The team leader is the master of the ship, the captain of the team, the focal point, the icon (maybe) and the informed but detached holder of the wheel. It is she who must remember the overall goal. It is he who must make the final judgement call. It is she who must cut short discussion, bring in additional members if required, manage the egos, face the music, co-ordinate the activities, listen to the heartfelt pleas of individual members, sift politics from practicality, motivate by whatever each individual requires, adapt to changing circumstance, protect and serve the team without taking over or allowing personal bias to surface. In essence, the accepted first among equals.
I have recently been party to a project that displayed an almost perfect example of how not to run a team. No names, no pack drill but essentially there was a strong consensus regarding the intent, the mission, of the group but this was, regrettably, where the coordinated direction ended. The group was made up of mixed gender and a range of background, expertise and, most importantly, cultural environments. Almost inevitably, the older, more battle-scarred commercially oriented individuals dominated the younger, more socially oriented members. As the project proposal submission date loomed closer, these less-democratic members began to control not only the meetings but also the agenda. Once the agenda was controlled then it was a small step to influence strategy and activity. To cut a long story short the group of eight broke into at least two factions. The team leader was not strong enough to manage the personalities and so the project drifted. There was evidence of communications regarding the whole group and the project scope being sent to selected members and on occasion to the team leader only. Finally, when the final bid was dispatched, the content bore little resemblance to the agreed solution of the entire team and more like a single-party proposal.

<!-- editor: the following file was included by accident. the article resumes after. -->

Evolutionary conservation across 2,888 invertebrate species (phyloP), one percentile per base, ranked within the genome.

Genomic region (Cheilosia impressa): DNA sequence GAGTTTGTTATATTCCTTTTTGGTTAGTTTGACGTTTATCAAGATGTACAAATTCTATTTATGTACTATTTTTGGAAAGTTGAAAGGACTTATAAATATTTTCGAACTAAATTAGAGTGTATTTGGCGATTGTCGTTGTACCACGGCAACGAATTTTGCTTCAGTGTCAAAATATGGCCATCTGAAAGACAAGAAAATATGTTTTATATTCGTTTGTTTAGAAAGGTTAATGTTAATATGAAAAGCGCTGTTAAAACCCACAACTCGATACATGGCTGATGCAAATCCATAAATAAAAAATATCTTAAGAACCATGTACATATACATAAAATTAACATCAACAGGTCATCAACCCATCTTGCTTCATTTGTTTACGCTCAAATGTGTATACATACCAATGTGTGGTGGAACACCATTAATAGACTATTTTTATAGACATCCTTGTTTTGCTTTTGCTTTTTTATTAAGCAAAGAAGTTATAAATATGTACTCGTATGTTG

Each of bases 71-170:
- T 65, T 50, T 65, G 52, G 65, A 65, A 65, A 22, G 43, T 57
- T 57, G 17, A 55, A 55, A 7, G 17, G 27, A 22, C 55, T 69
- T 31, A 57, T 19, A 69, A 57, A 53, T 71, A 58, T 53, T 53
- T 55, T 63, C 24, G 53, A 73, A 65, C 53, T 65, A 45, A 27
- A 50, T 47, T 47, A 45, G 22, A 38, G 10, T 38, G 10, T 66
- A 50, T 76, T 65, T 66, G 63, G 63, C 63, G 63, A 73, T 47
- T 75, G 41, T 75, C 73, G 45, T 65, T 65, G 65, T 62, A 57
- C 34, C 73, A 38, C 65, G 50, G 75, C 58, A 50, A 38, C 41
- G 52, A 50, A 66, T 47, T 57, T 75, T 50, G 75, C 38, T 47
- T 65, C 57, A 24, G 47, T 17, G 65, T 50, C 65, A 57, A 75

Inevitably, the bid failed. Ironically, however, those portions that were left unchanged by the ‘inner faction’ scored very well in the assessment process and those amended, cut-and-pasted to the singular, ‘independent’ members scored embarrassingly low. The group that remained true to the governance, content and context of the initial scope was lauded, the group that under-mined the team, the team leader and the agreed mission were left exposed and embarrassed.
A team with a mix of skills and backgrounds is, in my opinion, more likely to deliver broader and more creative solutions. It is important to note, however, that it is not the skills variance that causes potential issues, it is the emotional/personality/behavioural aspects that come with each individual that usually influences success or failure the most. A leader needs to manage culture and communication as much as content and deadlines. In the above instance, the leader could not. I have seen this time and again. The human touch (emotional, personal and behavioural management) being a more important success factor than technical or financial content.
It is very important in any team that each member feels valued and valuable. It is important that governance and communication are open and accepted. It is important that each member accepts the role and responsibilities of each other with trust, respect and deference. There is no ‘I’ in team. It is critical, however, that the team is lead effectively. If there is no ‘F’ in leader there is invariably no f in success.
Phil Birch is the business editor of the3rdimagazie.